One of the persistent questions I get about the impacts of telework is its effect on organizational culture. The fear is frequently expressed by the management of organizations considering adopting teleworking that somehow the teleworkers will become a sort of alien presence in their organizations. They fear that the teleworkers will be unable to adapt to the organizational culture and therefore will turn out to be a drag rather than an improvement to the organization’s operations and success. Continue reading Telework and organizational culture
As we have seen in the news lately there seems to be a fad in Silicon Valley based on the idea, particularly for companies that are currently in trouble, that togetherness is an absolute requirement for rescuing the company from a fate worse than death. That is, according to this theory, productivity, innovation and creativity only happen in groups of people constantly engaged in face-to-face communication. So if the company can only get all of its people collocated as much as possible great things will automatically happen.
I have mentioned in previous blogs that I don’t believe this theory, based both on my personal experience and survey evidence we have collected over the years. I think that these companies might better spend their time improving their management capabilities rather than herding all their employees into some mental gymnasium. Let me explain this with my own assumptions. Continue reading Productivity, innovation, creativity and telecommuting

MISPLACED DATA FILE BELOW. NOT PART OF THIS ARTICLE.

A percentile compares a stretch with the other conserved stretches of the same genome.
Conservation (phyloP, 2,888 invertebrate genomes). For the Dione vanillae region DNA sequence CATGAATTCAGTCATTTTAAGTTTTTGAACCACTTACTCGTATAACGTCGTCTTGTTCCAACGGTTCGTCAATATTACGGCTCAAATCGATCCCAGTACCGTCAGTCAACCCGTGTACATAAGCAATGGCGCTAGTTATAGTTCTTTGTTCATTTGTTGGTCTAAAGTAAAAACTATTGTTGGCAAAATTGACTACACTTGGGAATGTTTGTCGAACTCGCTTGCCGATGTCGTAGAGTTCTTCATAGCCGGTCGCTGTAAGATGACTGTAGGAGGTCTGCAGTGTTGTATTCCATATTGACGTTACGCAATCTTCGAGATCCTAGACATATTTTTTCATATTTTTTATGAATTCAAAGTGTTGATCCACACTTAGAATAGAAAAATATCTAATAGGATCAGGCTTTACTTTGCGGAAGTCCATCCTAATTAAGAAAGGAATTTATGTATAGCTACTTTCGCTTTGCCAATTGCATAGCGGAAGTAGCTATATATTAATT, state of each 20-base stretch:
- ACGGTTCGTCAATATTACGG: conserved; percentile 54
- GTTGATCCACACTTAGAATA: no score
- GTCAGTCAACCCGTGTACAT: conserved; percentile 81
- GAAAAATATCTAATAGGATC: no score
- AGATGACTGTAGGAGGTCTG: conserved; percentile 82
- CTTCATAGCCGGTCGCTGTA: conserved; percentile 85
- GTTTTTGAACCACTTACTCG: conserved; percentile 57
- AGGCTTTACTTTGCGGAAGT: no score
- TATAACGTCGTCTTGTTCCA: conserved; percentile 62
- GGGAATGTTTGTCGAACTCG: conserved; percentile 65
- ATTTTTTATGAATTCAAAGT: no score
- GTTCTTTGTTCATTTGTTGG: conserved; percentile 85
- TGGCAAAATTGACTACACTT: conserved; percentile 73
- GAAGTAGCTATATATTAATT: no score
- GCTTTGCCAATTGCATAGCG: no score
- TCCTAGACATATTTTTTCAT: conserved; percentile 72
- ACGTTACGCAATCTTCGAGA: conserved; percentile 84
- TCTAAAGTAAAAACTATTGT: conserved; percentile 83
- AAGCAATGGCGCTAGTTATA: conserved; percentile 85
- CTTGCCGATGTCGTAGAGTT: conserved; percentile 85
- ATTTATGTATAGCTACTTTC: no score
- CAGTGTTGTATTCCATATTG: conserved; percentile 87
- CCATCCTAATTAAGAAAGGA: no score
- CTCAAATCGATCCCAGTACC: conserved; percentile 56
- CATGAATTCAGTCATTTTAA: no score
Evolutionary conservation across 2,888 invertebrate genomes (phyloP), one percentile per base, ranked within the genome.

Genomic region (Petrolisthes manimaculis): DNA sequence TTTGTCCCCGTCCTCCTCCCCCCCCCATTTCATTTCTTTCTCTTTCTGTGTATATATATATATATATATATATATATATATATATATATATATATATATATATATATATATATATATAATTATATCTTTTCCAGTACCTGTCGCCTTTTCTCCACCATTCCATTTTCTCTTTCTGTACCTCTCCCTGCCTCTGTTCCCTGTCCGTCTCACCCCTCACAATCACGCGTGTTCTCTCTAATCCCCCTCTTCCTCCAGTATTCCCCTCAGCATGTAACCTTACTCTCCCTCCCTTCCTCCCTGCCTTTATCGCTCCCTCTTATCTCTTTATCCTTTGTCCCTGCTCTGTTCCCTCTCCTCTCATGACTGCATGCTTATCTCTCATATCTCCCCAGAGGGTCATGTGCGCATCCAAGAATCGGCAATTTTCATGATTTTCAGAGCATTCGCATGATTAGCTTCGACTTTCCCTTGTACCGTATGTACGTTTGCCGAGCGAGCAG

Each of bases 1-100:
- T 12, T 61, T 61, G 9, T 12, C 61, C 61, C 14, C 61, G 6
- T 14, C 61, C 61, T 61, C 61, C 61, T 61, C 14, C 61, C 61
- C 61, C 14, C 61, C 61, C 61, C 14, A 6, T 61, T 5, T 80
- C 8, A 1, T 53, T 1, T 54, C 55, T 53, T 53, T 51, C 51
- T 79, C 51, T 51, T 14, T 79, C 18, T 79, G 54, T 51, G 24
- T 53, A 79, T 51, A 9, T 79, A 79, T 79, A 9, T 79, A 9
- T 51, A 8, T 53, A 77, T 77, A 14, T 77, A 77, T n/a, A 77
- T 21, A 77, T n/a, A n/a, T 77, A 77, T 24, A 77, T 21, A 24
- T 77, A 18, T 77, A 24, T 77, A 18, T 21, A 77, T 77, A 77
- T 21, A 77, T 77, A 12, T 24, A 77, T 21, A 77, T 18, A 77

Two interesting news items came in today concerning telework and telecommuting. One was a report on CNN by a “British-American entrepreneur, professional skeptic and the author of “The Cult of the Amateur” and “Digital Vertigo” giving five reasons why the traditional office is going out of style. Another Eureka moment.
The second item was in the Jan Jose, CA’s The Mercury News blog Silicon Beat with the headline “HP reportedly calling workers back to the office” forwarding a rumor that Meg Whitman’s HP has caught Yahoo’s Marissa Meyer bug. HP’s reasoning, like Yahoo’s, is that the move to haul in the teleworkers is necessary to “create a more connected workforce and drive greater collaboration and innovation.” I won’t repeat the questionable logic of that statement here since it’s in prior blogs.
The clear conclusion of these two items is that telework will dominate the office of the future except, maybe, in Silicon Valley.
Recently the New York Times ran an OpEd piece on the changes in urban sprawl, particularly suburban sprawl. The Times also asked for comments on the work-at-home aspects of sprawl. Here are my slightly expanded comments [not published by the Times because of length or . . . ].